Zwai, speaking from the offices of the National Oil Corporation (NOC) which regulates Libya’s oil industry, told a Reuters reporter that his cabinet was the “legitimate government.” 

He said that if his government did not receive a last-minute invitation, he would consider halting Libya’s fees to OPEC and cancelling membership. Despite the threat, no invitation was extended, although it is unclear whether Zwai has the power to cancel membership. 

At the OPEC headquarters in Vienna, Thinni’s three-strong delegation reacted bullishly to the comments. 

Leader of the delegation, Deputy Prime Minister, Abdelrahman al-Taher gathered journalists in the foyer of a plush Vienna hotel on the eve of the conference to announce that fellow delegate al-Malbrook Bou Seif had just been appointed the new chairman of the NOC.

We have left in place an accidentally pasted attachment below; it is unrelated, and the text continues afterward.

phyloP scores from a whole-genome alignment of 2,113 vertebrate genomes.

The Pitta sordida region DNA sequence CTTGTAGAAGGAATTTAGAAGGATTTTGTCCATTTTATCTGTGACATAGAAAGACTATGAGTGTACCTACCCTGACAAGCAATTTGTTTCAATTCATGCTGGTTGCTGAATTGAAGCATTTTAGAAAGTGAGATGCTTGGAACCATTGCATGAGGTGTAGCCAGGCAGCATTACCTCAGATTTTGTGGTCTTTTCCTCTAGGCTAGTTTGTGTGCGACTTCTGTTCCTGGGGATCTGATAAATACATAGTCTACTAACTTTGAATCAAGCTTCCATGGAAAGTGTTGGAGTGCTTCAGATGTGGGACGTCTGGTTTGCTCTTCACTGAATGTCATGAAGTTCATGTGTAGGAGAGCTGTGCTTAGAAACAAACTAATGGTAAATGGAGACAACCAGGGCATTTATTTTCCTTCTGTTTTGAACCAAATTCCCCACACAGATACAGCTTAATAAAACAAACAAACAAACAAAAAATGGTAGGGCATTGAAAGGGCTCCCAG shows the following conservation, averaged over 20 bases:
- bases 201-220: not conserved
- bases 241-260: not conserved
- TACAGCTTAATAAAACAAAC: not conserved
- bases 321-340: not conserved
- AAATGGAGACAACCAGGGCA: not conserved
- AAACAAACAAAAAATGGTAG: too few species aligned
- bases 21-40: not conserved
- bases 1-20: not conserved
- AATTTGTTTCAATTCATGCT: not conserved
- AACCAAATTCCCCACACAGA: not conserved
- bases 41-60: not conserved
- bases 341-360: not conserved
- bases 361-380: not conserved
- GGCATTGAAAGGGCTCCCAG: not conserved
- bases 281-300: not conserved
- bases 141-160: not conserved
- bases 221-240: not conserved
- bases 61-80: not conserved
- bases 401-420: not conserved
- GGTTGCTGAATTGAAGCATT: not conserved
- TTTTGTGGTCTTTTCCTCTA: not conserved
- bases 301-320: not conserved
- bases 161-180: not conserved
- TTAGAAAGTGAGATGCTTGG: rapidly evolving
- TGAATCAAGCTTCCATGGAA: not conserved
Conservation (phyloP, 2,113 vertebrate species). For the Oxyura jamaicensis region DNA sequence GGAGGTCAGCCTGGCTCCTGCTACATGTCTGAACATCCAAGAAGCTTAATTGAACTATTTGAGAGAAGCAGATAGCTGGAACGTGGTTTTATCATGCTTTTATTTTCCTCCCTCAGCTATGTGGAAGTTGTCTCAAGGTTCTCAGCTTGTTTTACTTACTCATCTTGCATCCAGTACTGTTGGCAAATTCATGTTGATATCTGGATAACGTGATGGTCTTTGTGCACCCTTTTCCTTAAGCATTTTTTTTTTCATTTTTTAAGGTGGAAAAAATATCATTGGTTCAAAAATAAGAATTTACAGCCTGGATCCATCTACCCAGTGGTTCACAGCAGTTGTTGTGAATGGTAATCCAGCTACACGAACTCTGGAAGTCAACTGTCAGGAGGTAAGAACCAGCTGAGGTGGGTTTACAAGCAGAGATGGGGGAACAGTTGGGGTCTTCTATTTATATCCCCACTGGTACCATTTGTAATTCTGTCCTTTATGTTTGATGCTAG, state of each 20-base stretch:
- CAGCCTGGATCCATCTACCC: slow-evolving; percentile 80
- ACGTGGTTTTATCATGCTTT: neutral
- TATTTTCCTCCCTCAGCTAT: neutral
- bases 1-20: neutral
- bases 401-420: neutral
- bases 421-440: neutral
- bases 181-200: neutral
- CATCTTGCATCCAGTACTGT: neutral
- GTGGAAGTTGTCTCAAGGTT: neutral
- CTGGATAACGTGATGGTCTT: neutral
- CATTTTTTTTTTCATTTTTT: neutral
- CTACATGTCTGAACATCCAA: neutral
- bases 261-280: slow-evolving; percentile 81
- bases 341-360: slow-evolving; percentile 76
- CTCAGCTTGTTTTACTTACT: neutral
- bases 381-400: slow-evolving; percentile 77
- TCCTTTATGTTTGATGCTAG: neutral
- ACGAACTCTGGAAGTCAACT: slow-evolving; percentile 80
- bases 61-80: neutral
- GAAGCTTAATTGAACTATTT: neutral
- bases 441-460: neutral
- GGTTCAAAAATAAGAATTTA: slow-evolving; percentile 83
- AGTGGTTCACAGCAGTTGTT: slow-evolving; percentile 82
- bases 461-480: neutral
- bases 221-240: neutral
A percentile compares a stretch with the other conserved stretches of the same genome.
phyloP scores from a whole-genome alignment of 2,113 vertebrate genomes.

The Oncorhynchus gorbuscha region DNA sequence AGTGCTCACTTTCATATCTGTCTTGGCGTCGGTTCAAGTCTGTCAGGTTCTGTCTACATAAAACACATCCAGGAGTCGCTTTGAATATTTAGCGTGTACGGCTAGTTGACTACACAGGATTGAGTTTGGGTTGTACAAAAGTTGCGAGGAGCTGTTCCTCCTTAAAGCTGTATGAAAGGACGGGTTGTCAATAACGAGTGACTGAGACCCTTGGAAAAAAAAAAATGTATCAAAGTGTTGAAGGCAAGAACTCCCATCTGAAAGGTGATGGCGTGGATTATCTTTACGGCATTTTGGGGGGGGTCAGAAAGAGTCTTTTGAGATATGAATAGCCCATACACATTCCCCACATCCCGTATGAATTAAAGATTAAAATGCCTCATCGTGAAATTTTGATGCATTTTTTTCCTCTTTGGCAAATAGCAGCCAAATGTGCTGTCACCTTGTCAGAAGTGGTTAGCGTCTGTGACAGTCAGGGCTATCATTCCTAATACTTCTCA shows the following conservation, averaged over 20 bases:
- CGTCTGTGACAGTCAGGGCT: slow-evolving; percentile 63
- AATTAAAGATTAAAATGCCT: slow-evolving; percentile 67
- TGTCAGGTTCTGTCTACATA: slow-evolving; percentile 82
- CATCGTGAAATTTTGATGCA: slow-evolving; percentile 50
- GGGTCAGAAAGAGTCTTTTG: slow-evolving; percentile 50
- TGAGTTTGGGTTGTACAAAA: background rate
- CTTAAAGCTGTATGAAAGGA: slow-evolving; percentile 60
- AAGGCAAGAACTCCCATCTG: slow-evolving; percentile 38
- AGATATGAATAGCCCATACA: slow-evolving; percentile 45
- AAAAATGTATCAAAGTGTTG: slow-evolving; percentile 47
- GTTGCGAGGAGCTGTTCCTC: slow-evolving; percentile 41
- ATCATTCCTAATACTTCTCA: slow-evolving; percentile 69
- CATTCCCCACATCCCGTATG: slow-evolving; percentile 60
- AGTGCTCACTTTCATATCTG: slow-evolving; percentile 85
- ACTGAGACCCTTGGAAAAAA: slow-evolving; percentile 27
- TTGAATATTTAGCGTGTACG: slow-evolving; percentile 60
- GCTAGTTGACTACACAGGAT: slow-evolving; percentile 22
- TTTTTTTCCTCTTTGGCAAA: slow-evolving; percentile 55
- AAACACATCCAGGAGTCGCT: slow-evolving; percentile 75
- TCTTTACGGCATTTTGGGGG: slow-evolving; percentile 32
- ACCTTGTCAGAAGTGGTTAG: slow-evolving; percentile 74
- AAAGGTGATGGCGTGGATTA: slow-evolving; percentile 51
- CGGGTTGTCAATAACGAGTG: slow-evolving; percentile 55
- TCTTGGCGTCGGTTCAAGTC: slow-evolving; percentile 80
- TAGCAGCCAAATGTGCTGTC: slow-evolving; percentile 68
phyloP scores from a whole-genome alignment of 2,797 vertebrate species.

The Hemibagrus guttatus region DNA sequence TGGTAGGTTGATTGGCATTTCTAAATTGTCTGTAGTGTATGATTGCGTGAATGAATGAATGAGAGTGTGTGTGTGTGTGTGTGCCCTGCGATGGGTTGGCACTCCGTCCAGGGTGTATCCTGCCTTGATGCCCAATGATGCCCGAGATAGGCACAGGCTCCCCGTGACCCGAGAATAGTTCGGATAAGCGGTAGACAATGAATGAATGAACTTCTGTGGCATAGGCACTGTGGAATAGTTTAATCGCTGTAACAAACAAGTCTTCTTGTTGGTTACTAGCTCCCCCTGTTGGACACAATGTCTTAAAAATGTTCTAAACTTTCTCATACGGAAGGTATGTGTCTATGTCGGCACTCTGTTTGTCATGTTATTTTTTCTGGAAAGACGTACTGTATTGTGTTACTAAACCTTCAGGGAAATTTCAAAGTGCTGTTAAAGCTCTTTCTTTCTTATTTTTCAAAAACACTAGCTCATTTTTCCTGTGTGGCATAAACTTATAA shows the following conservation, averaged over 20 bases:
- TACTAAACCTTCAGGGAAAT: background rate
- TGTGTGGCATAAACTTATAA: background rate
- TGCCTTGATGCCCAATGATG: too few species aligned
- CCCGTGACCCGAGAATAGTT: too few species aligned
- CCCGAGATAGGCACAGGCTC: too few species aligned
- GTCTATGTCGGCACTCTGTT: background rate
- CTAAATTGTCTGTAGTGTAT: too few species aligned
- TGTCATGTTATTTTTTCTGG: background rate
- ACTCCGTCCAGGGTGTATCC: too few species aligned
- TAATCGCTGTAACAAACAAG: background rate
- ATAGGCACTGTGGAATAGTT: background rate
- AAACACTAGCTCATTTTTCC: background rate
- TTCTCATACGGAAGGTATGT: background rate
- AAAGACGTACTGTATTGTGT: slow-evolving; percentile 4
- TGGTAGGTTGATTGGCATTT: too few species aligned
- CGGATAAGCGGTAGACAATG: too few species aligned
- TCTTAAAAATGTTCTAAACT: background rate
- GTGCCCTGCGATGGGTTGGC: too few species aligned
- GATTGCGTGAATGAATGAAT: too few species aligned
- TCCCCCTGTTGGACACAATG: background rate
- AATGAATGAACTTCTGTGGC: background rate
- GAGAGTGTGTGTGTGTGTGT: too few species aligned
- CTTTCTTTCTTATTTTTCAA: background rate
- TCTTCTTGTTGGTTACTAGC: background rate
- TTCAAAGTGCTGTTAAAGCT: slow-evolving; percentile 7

The dramatic announcement was seen as a signal of determination by Thinni, scotching any speculation that he was open to sharing power - and oil - with his rival government.

Libya had little business to conduct at the conference, which had already indicated that Libya, which has had its output cut by months of fighting, would be exempt from any agreement to lower world production quotas.

The meeting also did not produce any policy shifts, with the 12-member body deciding that it would keep production levels the same – a move which, from Libya’s point of view, in effect does not force either administration into a corner.  

Despite this, Thinni is likely to see the OPEC invitation as hugely symbolic, bolstering his determination that there be no deal with Hasi.

Two warring parliaments 

War has engulfed Libya since the summer, when elections saw sharp losses for established parties, vying for spots in the new House of Representatives. 

Furthermore, of the 188 elected members, more than 30 decided to boycott the parliament, arguing that it had illegally moved its headquarters from Benghazi to Tobruk.

Several dozen members of the former congress - the GNC - have since re-convened in Tripoli, electing Hasi as “prime minister” of a National Salvation Government which refused to recognise Tobruk.